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Indianapolis-area homebuilding filings rise 13 percent

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Single-family-building permit filings rose 13 percent in the nine-county area in August, the 14th straight month of year-over-year increases, the Builders Association of Greater Indianapolis announced Wednesday.

BAGI said 463 permits were filed last month, up from 408 in August 2012. Year-to-date, filings have risen 25 percent from the same period a year ago.

Hamilton County was the busiest county in August with 176 permits filed, up 9 percent from August 2012.

Marion County filings rose 16 percent, to 79. Permits rose 55 percent in Johnson County, to 62, and 13 percent in Hendricks County, to 77.

No permits were filed in Madison County in August and just two were filed in Shelby County.

Overall, the August number was the highest since 469 permits were filed in 2008. Activity still pales compared to pre-recession numbers. More than 1,230 permits were filed in the area in 2005.

U.S. homebuilder confidence in the housing market held this month at its highest level in nearly eight years. But builders are starting to worry that sales may slow if mortgage rates continue to rise.

The National Association of Home Builders/Wells Fargo builder sentiment index released Tuesday registered at 58 this month. That's unchanged from August, which was revised down from an initial reading of 59.

Readings above 50 indicate more builders view sales conditions as good, rather than poor.

In the latest survey, a measure of current sales conditions was unchanged, while a gauge of traffic by prospective buyers rose one point. But builders' outlook for single-family home sales over the next six months fell three points.

"While builder confidence is holding at the highest level in nearly eight years, many are reporting some hesitancy on the part of buyers due to the sharp increase in interest rates," said Rick Judson, the NAHB's chairman.

Mortgage rates have risen more than a full percentage point since May, when Federal Reserve Chairman Ben Bernanke first indicated the Fed could slow its $85 billion a month in bond buying this year.

 

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  1. Those of you yelling to deport them all should at least understand that the law allows minors (if not from a bordering country) to argue for asylum. If you don't like the law, you can petition Congress to change it. But you can't blindly scream that they all need to be deported now, unless you want your government to just decide which laws to follow and which to ignore.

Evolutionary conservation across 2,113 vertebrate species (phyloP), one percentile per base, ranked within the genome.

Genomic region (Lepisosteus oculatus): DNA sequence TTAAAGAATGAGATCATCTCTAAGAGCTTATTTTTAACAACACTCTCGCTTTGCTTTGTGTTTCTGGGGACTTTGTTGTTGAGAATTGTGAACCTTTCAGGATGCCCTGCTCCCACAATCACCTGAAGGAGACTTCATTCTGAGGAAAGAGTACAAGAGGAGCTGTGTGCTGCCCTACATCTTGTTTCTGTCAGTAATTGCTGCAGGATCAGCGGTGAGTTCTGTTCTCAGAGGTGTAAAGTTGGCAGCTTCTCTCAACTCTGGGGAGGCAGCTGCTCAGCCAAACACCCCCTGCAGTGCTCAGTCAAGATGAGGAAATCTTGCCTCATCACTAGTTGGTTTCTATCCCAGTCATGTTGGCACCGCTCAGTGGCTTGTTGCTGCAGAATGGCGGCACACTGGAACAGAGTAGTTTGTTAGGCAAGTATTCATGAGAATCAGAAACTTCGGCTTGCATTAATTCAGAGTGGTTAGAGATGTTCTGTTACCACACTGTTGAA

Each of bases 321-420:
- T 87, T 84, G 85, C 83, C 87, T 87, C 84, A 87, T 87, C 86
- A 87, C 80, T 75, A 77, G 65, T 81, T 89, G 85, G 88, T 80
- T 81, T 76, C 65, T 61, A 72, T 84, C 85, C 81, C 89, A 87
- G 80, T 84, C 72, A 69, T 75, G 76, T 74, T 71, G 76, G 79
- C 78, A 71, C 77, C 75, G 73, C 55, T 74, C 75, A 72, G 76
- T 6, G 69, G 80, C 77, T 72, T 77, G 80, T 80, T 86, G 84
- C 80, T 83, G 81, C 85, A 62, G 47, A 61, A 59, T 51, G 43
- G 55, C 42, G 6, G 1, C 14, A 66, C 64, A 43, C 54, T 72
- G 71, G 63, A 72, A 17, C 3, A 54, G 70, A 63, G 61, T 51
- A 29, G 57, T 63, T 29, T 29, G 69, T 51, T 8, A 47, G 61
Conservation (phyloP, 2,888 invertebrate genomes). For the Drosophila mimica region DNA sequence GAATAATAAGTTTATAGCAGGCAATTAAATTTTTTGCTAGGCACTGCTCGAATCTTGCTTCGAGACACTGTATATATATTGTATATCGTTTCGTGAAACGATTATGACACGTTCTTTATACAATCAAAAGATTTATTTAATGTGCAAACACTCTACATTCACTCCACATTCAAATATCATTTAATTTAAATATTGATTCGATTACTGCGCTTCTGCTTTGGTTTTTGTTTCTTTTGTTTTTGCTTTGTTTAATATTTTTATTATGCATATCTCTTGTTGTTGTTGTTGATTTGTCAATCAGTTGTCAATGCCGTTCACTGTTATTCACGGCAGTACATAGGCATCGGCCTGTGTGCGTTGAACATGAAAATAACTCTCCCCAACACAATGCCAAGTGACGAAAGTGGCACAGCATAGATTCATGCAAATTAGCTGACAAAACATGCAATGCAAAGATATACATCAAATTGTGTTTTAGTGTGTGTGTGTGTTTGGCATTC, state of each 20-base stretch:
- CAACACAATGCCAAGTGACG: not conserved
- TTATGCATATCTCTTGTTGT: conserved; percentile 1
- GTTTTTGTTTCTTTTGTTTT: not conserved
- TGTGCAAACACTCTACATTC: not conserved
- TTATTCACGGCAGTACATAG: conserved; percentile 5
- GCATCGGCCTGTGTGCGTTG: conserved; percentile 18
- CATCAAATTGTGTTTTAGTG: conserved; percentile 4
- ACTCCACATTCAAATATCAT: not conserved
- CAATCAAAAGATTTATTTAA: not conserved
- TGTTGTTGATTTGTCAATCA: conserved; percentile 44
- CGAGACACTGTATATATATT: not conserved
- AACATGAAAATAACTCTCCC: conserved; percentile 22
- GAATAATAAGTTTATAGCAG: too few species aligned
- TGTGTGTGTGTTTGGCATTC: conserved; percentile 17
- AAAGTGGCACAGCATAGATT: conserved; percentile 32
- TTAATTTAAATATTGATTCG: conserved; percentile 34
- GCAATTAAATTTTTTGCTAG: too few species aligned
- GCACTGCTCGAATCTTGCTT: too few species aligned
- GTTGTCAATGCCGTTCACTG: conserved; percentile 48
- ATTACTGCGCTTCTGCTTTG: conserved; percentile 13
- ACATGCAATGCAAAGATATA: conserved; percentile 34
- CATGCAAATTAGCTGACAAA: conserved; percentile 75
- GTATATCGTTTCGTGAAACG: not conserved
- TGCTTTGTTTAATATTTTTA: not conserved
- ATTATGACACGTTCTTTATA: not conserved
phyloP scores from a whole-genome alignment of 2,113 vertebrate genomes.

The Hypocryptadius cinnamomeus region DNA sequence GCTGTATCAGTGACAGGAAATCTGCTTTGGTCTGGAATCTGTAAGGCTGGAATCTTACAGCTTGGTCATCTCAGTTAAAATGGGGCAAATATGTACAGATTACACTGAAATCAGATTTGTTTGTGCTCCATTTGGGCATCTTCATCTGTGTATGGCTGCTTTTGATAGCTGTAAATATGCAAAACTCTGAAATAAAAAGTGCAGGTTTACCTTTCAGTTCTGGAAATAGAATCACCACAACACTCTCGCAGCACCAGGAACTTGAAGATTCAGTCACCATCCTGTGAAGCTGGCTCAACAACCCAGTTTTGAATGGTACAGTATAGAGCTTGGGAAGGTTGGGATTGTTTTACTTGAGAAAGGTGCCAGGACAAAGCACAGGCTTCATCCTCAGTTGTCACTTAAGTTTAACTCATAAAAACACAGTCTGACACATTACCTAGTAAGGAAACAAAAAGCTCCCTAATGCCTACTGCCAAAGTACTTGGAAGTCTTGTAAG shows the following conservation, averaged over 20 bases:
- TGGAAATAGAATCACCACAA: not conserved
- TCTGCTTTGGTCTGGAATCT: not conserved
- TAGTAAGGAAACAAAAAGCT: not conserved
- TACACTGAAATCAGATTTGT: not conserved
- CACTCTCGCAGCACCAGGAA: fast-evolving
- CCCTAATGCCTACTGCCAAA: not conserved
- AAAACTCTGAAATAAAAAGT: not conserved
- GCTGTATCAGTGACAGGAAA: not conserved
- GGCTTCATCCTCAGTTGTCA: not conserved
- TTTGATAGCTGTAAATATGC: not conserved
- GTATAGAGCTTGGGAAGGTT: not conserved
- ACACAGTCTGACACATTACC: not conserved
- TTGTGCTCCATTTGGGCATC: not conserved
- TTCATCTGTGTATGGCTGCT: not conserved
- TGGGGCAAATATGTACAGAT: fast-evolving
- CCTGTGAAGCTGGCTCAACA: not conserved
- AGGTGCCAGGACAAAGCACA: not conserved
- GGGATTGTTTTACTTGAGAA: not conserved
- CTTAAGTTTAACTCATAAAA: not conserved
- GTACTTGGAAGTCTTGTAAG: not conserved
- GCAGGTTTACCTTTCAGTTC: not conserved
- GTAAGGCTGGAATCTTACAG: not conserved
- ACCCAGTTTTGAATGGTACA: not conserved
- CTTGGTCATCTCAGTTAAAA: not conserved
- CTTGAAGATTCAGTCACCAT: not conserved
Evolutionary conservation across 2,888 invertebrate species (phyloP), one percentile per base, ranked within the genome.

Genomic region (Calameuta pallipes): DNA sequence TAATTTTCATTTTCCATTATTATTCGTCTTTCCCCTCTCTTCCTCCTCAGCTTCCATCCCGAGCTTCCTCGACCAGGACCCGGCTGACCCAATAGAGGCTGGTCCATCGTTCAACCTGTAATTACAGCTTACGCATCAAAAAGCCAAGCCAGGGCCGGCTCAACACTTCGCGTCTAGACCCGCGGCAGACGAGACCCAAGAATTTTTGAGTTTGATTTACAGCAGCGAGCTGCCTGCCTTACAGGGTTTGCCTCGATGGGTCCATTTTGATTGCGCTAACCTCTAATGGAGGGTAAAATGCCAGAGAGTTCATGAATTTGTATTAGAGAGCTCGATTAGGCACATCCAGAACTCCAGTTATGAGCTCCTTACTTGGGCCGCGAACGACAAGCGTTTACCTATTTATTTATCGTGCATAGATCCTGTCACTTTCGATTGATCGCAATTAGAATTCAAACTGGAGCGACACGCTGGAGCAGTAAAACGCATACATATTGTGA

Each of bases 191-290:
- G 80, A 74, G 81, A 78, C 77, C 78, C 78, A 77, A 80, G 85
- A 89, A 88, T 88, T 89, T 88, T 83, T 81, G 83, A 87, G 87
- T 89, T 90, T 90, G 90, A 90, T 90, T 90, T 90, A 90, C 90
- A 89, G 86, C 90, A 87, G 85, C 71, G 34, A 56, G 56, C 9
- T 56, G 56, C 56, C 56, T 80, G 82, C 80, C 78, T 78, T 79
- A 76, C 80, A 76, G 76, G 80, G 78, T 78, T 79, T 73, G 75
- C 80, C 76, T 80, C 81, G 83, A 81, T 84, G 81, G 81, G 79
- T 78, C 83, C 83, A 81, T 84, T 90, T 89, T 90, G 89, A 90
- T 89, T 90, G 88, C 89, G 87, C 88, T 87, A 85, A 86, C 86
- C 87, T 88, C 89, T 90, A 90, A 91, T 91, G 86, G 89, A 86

2. 52,000 children in a country with a population of nearly 300 million is decimal dust or a nano-amount of people that can be easily absorbed. In addition, the flow of children from central American countries is decreasing. BL - the country can easily absorb these children while at the same time trying to discourage more children from coming. There is tension between economic concerns and the values of Judeo-Christian believers. But, I cannot see how the economic argument can stand up against the values of the believers, which most people in this country espouse (but perhaps don't practice). The Governor, who is an alleged religious man and a family man, seems to favor the economic argument; I do not see how his position is tenable under the circumstances. Yes, this is a complicated situation made worse by politics but....these are helpless children without parents and many want to simply "ship" them back to who knows where. Where are our Hoosier hearts? I thought the term Hoosier was synonymous with hospitable.

  3. Illegal aliens. Not undocumented workers (too young anyway). I note that this article never uses the word illegal and calls them immigrants. Being married to a naturalized citizen, these people are criminals and need to be deported as soon as humanly possible. The border needs to be closed NOW.

  4. Send them back NOW.

  5. deport now

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